LONDON (Reuters) - Prime Minister Theresa May vowed to fight for her draft divorce deal with the European Union on Thursday after the resignation of her Brexit secretary and other ministers put her strategy and her job in peril.
Just over 12 hours after May announced that her cabinet had agreed to the terms of the deal, Brexit secretary Dominic Raab and work and pensions minister Esther McVey resigned.
Eurosceptics in May’s Conservative Party said they had submitted letters calling for a vote of no confidence in her leadership.
May called a news conference at her Downing Street residence to underline her determination to stay the course.
Asked if she would contest any challenge to her position, she replied: “Am I going to see this through? Yes.”
However, hostility from government and opposition MPs raised the risk that the deal would be rejected in parliament, and that Britain could leave the EU on March 29 without a safety net.
That prospect pushed the pound down as much as 2 percent to $1.2731, although it recovered slightly after May’s statement.
The main stock index in Ireland, which is highly dependent on trade with Britain, plunged 3.8 percent.
The German carmaker BMW, which produces its Mini model in Britain, said that, with the political situation so uncertain, it would continue to prepare for a ‘no-deal’ Brexit.
Two junior ministers, two ministerial aides and the Conservatives’ vice chairman joined Raab and McVey in quitting.
May said she understood their unhappiness, but added: “I believe with every fibre of my being that the course I have set out is the right one for our country and all our people ...
“I am going to do my job of getting the best deal for Britain.”
By seeking to preserve the closest possible ties with the EU, May has upset her party’s many advocates of a clean break, and Northern Ireland’s Democratic Unionist Party (DUP), which props up her minority government.
Meanwhile, proponents of closer relations with the EU in her own party and the Labour opposition say the deal squanders the advantages of membership for little gain.
Both sides say it effectively cedes power to the EU without securing the promised benefits of greater autonomy.
“It is ... mathematically impossible to get this deal through the House of Commons. The stark reality is that it was dead on arrival,” said Conservative Brexit-supporting lawmaker Mark Francois.
The deal will need the backing of about 320 of parliament’s 650 MPs to pass.
The ultimate outcome remains uncertain. Scenarios include May’s deal ultimately winning approval; May losing her job; Britain leaving the bloc with no agreement; or even another referendum.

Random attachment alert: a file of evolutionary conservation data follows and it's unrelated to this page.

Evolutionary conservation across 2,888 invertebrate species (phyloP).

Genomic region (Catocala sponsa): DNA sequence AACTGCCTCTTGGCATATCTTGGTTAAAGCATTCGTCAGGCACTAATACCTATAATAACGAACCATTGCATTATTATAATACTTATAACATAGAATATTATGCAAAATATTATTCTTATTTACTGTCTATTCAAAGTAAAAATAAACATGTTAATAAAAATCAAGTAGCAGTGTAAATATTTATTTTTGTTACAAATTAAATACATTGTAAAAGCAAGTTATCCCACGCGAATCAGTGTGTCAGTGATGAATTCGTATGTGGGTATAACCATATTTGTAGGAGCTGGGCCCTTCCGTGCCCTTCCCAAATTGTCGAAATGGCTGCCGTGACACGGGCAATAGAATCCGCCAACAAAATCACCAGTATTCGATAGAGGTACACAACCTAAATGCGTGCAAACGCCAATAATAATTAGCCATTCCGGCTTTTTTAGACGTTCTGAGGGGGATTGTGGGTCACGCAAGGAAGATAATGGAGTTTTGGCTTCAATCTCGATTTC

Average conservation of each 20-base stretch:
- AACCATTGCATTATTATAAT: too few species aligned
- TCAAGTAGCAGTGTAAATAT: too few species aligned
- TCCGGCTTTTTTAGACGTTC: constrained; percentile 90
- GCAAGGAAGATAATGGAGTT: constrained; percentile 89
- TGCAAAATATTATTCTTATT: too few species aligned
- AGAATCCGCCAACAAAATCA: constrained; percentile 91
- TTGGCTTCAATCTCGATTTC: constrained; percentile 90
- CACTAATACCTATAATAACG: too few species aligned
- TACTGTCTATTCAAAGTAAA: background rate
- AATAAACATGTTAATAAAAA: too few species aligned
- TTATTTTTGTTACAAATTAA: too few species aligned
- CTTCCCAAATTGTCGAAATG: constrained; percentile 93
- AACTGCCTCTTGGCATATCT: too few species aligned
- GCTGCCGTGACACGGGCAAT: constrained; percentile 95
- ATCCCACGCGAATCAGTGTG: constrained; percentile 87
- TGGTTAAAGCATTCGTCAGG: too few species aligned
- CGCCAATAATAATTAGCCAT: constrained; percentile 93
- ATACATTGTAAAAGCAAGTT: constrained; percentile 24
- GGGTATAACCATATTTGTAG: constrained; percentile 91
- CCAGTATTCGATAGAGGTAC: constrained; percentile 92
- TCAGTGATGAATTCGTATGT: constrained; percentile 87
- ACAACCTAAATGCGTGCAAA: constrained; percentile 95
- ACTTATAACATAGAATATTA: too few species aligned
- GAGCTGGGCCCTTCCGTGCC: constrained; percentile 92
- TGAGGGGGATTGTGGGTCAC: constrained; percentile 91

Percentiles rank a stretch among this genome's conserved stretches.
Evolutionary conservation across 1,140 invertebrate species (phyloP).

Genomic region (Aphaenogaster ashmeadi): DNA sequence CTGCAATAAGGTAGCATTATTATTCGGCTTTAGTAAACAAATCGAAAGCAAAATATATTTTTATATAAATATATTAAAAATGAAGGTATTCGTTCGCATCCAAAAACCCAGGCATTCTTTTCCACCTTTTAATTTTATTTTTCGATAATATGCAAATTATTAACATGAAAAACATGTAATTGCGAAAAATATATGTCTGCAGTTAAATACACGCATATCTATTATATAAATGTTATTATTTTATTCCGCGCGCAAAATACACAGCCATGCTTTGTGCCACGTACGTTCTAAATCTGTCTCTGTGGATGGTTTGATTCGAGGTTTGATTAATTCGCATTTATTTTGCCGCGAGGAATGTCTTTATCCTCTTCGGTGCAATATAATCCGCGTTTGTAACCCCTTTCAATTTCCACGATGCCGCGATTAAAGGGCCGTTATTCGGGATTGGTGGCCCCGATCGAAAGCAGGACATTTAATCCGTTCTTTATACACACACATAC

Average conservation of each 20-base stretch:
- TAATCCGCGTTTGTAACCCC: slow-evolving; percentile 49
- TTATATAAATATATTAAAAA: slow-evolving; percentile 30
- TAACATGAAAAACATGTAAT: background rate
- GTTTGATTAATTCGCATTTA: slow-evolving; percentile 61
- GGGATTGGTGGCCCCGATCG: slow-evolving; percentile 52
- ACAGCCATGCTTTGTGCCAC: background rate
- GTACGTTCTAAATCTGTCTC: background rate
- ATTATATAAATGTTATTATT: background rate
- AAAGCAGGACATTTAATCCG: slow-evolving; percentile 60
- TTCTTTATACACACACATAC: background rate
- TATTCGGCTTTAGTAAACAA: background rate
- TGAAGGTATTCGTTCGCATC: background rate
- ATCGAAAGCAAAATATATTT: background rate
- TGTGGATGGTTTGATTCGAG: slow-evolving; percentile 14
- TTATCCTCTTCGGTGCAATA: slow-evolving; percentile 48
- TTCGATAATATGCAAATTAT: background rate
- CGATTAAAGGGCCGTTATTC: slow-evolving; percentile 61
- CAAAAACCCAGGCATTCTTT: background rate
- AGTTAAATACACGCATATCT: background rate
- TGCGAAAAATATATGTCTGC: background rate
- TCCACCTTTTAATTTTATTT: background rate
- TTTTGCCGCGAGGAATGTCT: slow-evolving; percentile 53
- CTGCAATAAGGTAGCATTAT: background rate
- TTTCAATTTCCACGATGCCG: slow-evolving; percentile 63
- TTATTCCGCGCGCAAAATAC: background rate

Analysts from U.S. bank Citi said Britain was now likely either to stay in the EU or leave without a deal.
Jacob Rees-Mogg, the leader of a Conservative eurosceptic group in parliament, said the draft was “worse than anticipated”, and he had formally requested a vote of no confidence in May.
At least 14 Conservative MPs openly said they had submitted such letters, although others could have done so secretly. Forty-eight are needed to trigger a challenge.
But May told parliament: “The choice is clear. We can choose to leave with no deal, we can risk no Brexit at all, or we can choose to unite and support the best deal that can be negotiated.”
Rees-Mogg told journalists the next prime minister should be someone who believed in Brexit.
But a May ally, former Home Secretary Amber Rudd, told Sky News: “The problem isn’t the prime minister. The problem is the challenges she’s got to deliver in trying to pull together this Brexit. She’s the best person to do it.”
The Labour Party said the government was “falling apart”.
In parliament, MPs from all sides spent three hours mostly attacking the draft, agreed with the EU on Tuesday after more than a year of difficult negotiations.
“No democratic nation has ever signed up to be bound by such an extensive regime, imposed externally without any democratic control over the laws to be applied, nor the ability to decide to exit the arrangement,” Raab said in his resignation letter.
Others said the so-called “Irish backstop”, to be used if no better way can be found to avoid future checks on the border between the British province of Northern Ireland and EU-member Ireland, would tear Britain apart, leaving Northern Ireland all but inside the EU’s single market.
It was this arrangement, which sees Britain and the EU establishing a single customs territory, but Northern Ireland aligned more closely with the EU, that spurred most criticism.
The DUP has threatened to pull its support from the minority government if the backstop means the province is treated differently from mainland Britain.
EU leaders are ready to meet on Nov. 25 to sign off on the divorce deal, or Withdrawal Agreement, but French Prime Minister Edouard Philippe summed up the uncertainty when he said events in London raised concerns about whether it would be ratified.
“We need to prepare ourselves for a no-deal Brexit,” he said.
A group of EU states including France also raised objections to what has been agreed so far on fishing between the EU and UK after Brexit, diplomatic sources said.
Raab, 44, was named Brexit secretary in July after the resignation of his predecessor David Davis, who also quit in protest at May’s strategy.
At the heart of Raab’s criticism was the belief that the pursuit of a temporary customs union with the EU would be the starting point for talks on the future relationship with the bloc, “severely prejudicing” what Britain could achieve.
He said he could not support an indefinite backstop arrangement, and that May’s plan threatened the integrity of the United Kingdom.
Additional reporting by Sarah Young, Kate Holton, Costas Pitas, David Milliken, Andrew MacAskill, Andy Bruce and Alistair Smout; Writing by Elizabeth Piper and Michael Holden; Editing by Guy Faulconbridge